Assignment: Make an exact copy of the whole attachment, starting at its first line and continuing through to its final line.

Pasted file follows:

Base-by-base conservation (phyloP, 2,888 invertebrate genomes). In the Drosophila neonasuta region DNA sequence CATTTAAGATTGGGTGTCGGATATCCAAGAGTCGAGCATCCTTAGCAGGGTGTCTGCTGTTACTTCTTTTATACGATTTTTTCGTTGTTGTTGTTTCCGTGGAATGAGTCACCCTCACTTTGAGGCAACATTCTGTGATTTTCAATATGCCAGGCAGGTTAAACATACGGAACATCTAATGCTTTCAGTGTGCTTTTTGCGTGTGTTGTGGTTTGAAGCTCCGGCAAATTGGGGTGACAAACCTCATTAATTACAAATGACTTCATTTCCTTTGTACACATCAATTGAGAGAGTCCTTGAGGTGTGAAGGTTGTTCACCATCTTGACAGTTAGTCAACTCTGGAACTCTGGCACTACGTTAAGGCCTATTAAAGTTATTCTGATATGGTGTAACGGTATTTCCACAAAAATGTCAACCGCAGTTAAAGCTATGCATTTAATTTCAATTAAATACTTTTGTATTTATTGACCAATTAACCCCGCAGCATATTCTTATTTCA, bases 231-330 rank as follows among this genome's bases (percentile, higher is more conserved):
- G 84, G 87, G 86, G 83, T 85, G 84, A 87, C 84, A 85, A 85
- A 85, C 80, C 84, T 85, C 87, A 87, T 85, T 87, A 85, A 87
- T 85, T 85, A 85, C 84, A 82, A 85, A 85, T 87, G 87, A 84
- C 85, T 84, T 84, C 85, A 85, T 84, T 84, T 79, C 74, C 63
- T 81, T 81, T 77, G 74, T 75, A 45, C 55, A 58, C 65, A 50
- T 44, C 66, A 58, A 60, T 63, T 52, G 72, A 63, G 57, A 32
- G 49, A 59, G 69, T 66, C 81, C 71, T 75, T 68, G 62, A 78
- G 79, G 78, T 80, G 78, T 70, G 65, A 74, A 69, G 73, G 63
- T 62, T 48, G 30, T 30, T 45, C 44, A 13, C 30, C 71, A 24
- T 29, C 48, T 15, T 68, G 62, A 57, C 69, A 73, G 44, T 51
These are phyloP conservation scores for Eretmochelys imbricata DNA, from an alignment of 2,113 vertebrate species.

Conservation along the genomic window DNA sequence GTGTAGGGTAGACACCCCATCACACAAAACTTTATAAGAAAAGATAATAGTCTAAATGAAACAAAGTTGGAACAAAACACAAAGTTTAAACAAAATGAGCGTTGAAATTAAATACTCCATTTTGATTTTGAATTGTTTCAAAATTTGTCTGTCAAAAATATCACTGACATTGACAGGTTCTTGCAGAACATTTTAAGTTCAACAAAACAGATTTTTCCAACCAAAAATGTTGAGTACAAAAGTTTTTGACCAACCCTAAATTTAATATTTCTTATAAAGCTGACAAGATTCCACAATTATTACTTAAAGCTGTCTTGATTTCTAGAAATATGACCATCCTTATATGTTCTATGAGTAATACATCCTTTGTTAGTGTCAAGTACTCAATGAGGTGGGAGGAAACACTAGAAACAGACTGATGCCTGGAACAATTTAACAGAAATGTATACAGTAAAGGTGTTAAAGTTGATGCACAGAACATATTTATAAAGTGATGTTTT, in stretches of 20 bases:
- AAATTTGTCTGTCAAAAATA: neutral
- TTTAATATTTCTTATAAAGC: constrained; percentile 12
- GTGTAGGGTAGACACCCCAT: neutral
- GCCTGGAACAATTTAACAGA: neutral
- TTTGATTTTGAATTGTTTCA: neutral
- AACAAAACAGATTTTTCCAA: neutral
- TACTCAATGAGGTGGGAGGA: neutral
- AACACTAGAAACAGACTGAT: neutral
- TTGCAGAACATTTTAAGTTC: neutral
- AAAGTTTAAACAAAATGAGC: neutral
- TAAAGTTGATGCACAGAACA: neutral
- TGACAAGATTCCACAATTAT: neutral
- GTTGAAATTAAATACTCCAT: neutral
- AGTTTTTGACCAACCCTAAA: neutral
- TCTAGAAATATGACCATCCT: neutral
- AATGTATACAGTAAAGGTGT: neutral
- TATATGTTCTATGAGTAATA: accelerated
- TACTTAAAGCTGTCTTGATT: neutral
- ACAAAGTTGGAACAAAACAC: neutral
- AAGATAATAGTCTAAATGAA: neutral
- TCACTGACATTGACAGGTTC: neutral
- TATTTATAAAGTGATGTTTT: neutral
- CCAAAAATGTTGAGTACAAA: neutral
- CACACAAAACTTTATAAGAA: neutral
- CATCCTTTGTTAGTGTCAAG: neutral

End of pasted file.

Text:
Base-by-base conservation (phyloP, 2,888 invertebrate genomes). In the Drosophila neonasuta region DNA sequence CATTTAAGATTGGGTGTCGGATATCCAAGAGTCGAGCATCCTTAGCAGGGTGTCTGCTGTTACTTCTTTTATACGATTTTTTCGTTGTTGTTGTTTCCGTGGAATGAGTCACCCTCACTTTGAGGCAACATTCTGTGATTTTCAATATGCCAGGCAGGTTAAACATACGGAACATCTAATGCTTTCAGTGTGCTTTTTGCGTGTGTTGTGGTTTGAAGCTCCGGCAAATTGGGGTGACAAACCTCATTAATTACAAATGACTTCATTTCCTTTGTACACATCAATTGAGAGAGTCCTTGAGGTGTGAAGGTTGTTCACCATCTTGACAGTTAGTCAACTCTGGAACTCTGGCACTACGTTAAGGCCTATTAAAGTTATTCTGATATGGTGTAACGGTATTTCCACAAAAATGTCAACCGCAGTTAAAGCTATGCATTTAATTTCAATTAAATACTTTTGTATTTATTGACCAATTAACCCCGCAGCATATTCTTATTTCA, bases 231-330 rank as follows among this genome's bases (percentile, higher is more conserved):
- G 84, G 87, G 86, G 83, T 85, G 84, A 87, C 84, A 85, A 85
- A 85, C 80, C 84, T 85, C 87, A 87, T 85, T 87, A 85, A 87
- T 85, T 85, A 85, C 84, A 82, A 85, A 85, T 87, G 87, A 84
- C 85, T 84, T 84, C 85, A 85, T 84, T 84, T 79, C 74, C 63
- T 81, T 81, T 77, G 74, T 75, A 45, C 55, A 58, C 65, A 50
- T 44, C 66, A 58, A 60, T 63, T 52, G 72, A 63, G 57, A 32
- G 49, A 59, G 69, T 66, C 81, C 71, T 75, T 68, G 62, A 78
- G 79, G 78, T 80, G 78, T 70, G 65, A 74, A 69, G 73, G 63
- T 62, T 48, G 30, T 30, T 45, C 44, A 13, C 30, C 71, A 24
- T 29, C 48, T 15, T 68, G 62, A 57, C 69, A 73, G 44, T 51
These are phyloP conservation scores for Eretmochelys imbricata DNA, from an alignment of 2,113 vertebrate species.

Conservation along the genomic window DNA sequence GTGTAGGGTAGACACCCCATCACACAAAACTTTATAAGAAAAGATAATAGTCTAAATGAAACAAAGTTGGAACAAAACACAAAGTTTAAACAAAATGAGCGTTGAAATTAAATACTCCATTTTGATTTTGAATTGTTTCAAAATTTGTCTGTCAAAAATATCACTGACATTGACAGGTTCTTGCAGAACATTTTAAGTTCAACAAAACAGATTTTTCCAACCAAAAATGTTGAGTACAAAAGTTTTTGACCAACCCTAAATTTAATATTTCTTATAAAGCTGACAAGATTCCACAATTATTACTTAAAGCTGTCTTGATTTCTAGAAATATGACCATCCTTATATGTTCTATGAGTAATACATCCTTTGTTAGTGTCAAGTACTCAATGAGGTGGGAGGAAACACTAGAAACAGACTGATGCCTGGAACAATTTAACAGAAATGTATACAGTAAAGGTGTTAAAGTTGATGCACAGAACATATTTATAAAGTGATGTTTT, in stretches of 20 bases:
- AAATTTGTCTGTCAAAAATA: neutral
- TTTAATATTTCTTATAAAGC: constrained; percentile 12
- GTGTAGGGTAGACACCCCAT: neutral
- GCCTGGAACAATTTAACAGA: neutral
- TTTGATTTTGAATTGTTTCA: neutral
- AACAAAACAGATTTTTCCAA: neutral
- TACTCAATGAGGTGGGAGGA: neutral
- AACACTAGAAACAGACTGAT: neutral
- TTGCAGAACATTTTAAGTTC: neutral
- AAAGTTTAAACAAAATGAGC: neutral
- TAAAGTTGATGCACAGAACA: neutral
- TGACAAGATTCCACAATTAT: neutral
- GTTGAAATTAAATACTCCAT: neutral
- AGTTTTTGACCAACCCTAAA: neutral
- TCTAGAAATATGACCATCCT: neutral
- AATGTATACAGTAAAGGTGT: neutral
- TATATGTTCTATGAGTAATA: accelerated
- TACTTAAAGCTGTCTTGATT: neutral
- ACAAAGTTGGAACAAAACAC: neutral
- AAGATAATAGTCTAAATGAA: neutral
- TCACTGACATTGACAGGTTC: neutral
- TATTTATAAAGTGATGTTTT: neutral
- CCAAAAATGTTGAGTACAAA: neutral
- CACACAAAACTTTATAAGAA: neutral
- CATCCTTTGTTAGTGTCAAG: neutral